investigation of charges against Lance Armstrong that ended with no 
charges being pressed. After watching the Feds fail the U.S. Anti-Doping 
Agency has decided to make another run at Armstrong charging that he has 
used illegal drugs in the Tour de France. Charging Lance Armstrong with 
illegal drug use has become so common that it has taken on the character 
of a mantra.


.


So in the end what does it all mean?

.

Clearly someone thinks that the use of steroids, HgH, and other PEDs is an 
issue that concerns or should concern the public. Maybe it does. It 
certainly seems to concern sportswriters and commentators who have an 
endless supply of disgust for these athletes. For many people however the 
biggest concern seems to be over wasted time and money.

.

It seems that most people simply take it for granted that there are drug 
cheats out there, and those who they conclude are cheats are dismissed by 
the public out of hand. There is no need for anyone to do time, to make 
public confessions, or to throw dirt on their heads. Sports fans simply 
discount these suspect athletes and let it go at that. Baseball players 
like McGwire, Bonds, and Clemens, to mention a few, get no respect from 
fans and any records they achieved are considered flawed or bogus. That,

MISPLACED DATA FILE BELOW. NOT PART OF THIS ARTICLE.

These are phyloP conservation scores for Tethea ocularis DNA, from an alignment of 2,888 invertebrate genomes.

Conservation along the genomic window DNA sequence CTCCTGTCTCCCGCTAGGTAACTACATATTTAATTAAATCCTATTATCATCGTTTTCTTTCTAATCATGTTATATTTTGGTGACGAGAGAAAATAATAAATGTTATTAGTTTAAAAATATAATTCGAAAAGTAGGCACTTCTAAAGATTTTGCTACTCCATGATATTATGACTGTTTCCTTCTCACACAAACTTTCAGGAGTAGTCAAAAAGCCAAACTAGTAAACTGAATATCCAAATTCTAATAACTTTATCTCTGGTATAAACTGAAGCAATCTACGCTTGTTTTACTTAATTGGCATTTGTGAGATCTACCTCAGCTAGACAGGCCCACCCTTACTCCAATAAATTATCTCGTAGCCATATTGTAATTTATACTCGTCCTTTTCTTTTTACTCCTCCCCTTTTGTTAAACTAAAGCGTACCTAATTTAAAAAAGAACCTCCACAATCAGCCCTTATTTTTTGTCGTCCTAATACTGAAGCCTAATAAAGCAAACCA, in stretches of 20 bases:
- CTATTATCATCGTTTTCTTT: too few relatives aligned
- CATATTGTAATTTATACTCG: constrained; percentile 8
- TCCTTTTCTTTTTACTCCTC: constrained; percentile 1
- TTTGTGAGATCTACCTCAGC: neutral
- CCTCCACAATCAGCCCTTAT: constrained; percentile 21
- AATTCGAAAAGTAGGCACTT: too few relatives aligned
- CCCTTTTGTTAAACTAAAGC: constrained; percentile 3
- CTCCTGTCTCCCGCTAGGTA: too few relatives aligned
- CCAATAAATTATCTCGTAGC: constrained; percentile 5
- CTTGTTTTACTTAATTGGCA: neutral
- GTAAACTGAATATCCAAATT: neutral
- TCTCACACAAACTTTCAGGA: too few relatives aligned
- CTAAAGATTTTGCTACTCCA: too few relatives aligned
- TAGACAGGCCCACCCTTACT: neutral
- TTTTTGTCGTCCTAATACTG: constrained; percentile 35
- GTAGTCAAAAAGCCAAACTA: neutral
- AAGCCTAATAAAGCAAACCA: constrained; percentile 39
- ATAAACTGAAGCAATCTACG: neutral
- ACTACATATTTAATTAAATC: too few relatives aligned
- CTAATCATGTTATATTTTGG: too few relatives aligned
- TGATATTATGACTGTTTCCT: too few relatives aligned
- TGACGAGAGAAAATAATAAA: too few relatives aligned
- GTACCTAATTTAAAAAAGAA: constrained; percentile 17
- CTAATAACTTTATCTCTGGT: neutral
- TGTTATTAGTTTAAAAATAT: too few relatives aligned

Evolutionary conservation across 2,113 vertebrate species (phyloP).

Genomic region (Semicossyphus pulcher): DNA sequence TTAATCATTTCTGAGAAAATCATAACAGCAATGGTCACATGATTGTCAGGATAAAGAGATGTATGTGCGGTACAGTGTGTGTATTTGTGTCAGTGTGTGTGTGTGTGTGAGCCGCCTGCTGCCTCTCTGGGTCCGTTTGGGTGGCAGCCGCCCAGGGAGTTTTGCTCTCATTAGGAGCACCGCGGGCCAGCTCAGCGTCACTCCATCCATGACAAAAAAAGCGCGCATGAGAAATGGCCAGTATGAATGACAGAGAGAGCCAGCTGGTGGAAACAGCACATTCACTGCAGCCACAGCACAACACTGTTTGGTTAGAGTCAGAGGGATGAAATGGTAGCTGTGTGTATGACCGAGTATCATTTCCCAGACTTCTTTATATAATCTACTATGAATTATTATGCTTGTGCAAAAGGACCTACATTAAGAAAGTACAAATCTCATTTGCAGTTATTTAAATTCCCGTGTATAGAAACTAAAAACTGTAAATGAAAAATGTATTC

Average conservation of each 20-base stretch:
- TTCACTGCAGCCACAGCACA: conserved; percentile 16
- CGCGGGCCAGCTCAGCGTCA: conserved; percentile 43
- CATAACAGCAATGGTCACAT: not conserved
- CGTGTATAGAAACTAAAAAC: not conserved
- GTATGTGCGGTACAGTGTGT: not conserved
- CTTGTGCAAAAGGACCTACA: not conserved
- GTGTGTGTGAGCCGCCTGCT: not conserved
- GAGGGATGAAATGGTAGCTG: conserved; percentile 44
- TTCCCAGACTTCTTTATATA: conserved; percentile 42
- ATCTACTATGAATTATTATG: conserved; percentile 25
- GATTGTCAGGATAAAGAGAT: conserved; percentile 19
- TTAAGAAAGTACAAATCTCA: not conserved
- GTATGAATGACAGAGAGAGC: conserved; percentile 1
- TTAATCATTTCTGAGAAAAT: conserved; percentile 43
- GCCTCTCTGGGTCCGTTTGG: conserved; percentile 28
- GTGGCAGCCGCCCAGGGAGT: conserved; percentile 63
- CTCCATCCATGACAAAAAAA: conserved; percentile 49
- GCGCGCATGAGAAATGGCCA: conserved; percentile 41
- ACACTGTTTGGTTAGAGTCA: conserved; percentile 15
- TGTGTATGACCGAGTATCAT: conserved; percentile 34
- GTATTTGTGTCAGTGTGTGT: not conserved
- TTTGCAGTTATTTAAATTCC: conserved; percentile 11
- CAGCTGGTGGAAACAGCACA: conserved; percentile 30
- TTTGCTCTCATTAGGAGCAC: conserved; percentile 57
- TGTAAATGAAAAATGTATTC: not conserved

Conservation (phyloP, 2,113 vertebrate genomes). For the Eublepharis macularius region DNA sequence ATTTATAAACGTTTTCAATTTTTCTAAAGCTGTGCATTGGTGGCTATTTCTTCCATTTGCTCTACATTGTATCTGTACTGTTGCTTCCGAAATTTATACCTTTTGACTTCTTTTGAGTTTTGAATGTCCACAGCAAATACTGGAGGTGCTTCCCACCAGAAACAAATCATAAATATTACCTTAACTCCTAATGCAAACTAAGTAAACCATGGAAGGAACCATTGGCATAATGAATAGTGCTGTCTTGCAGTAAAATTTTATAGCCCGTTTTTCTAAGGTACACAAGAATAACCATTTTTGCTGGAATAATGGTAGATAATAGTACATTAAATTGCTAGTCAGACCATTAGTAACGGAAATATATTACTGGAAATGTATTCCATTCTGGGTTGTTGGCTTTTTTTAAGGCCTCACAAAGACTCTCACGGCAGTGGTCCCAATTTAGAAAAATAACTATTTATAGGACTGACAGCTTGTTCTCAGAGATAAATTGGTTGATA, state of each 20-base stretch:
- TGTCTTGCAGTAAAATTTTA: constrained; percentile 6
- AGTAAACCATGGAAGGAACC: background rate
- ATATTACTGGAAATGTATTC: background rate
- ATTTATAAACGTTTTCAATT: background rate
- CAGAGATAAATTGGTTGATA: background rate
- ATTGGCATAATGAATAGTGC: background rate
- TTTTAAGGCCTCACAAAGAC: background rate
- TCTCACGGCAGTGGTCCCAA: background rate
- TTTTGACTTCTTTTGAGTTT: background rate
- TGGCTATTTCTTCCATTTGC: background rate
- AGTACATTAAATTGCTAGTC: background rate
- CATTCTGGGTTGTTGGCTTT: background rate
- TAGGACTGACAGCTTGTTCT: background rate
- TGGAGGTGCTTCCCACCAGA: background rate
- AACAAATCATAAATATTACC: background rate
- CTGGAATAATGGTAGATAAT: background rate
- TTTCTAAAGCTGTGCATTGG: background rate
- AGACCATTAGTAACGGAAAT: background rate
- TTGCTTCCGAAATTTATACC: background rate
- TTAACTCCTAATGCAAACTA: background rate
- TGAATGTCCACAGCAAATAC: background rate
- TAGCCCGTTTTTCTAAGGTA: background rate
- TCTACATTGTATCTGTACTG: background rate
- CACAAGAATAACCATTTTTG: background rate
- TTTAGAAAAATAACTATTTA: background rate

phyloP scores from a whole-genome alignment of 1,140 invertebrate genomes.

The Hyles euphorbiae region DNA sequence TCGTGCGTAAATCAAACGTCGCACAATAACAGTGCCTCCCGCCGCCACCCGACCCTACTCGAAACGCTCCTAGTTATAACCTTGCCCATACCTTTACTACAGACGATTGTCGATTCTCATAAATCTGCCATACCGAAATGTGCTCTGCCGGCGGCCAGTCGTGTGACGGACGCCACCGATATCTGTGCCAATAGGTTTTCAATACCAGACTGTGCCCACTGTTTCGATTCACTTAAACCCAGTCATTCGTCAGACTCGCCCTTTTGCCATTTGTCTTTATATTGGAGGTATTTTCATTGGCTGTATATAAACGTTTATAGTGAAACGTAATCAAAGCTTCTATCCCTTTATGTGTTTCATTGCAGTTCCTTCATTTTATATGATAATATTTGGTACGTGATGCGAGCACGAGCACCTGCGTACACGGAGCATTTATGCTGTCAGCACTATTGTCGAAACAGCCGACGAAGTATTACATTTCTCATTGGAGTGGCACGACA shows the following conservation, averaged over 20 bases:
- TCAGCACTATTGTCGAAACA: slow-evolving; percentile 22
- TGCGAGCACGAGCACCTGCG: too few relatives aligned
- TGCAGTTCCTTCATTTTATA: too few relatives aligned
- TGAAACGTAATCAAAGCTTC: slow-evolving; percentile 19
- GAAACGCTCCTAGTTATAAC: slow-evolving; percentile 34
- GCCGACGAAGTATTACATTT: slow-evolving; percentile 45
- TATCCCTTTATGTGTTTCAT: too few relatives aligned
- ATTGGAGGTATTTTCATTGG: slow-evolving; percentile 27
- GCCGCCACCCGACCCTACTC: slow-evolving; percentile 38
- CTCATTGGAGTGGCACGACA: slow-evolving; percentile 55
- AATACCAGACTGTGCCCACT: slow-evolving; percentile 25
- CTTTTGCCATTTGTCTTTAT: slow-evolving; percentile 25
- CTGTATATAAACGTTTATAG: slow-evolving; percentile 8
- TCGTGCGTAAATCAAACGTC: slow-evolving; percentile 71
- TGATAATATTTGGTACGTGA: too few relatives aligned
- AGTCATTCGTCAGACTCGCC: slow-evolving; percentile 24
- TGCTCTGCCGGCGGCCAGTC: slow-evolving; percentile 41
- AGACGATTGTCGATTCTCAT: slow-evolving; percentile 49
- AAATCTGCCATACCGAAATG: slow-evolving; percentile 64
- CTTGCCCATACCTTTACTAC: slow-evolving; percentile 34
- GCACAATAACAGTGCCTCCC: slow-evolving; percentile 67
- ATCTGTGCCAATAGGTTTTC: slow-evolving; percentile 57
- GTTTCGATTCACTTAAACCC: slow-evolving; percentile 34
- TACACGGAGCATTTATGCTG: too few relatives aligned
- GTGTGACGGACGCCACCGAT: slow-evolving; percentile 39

for many fans is all that matters. They are presumed guilty.

.

It is assumed that Clemens was injecting, that Bonds was juicing, and that 
Lance Armstrong and nearly everyone who ever rode in the Tour de France 
used illegal substances. It really doesn’t matter what happens in 
courtrooms. In a sense sports fans share the viewpoint of Judge Kenesaw 
Mountain Landis, who after the Black Sox were found “not guilty” said he 
was not impressed by “the verdict of juries.” The judge then banned the 
players from baseball for life.

.

At the core of the problem is that all drug use is treated as if it were 
the same. A blanket ban is a simple and simplistic drug policy. It does 
not require anyone to make difficult decisions and distinctions. It does 
not recognize that in some situations a drug might be useful and perhaps 
even necessary for an athlete to use. In addition many drugs remain 
undetectable and new drugs are constantly entering the field of play. 
Further ambiguity is added by the fact that some drugs are encouraged so 
that athletes can play with pain.

.

Pursuing high profile athletes can justify prosecutor’s budgets. Testing 
and punishing athletes can employ thousands of people at the World 
Anti-Doping Agency and give ex-Olympic officials the feeling of 
self-importance. Seeking to ban athletes for PEDs offers authorities a 
chance to demonstrate that they believe in “pure” sport, even if that 
purity has long since been obliterated by commercial corruption and 
self-indulgence. 

.

It is, in short, a messy business.

.

On Sport and Society this is Dick Crepeau reminding you that you don’t 
have to be a good sport to be a bad loser.


.

.



Copyright 2012 by Richard C. Crepeau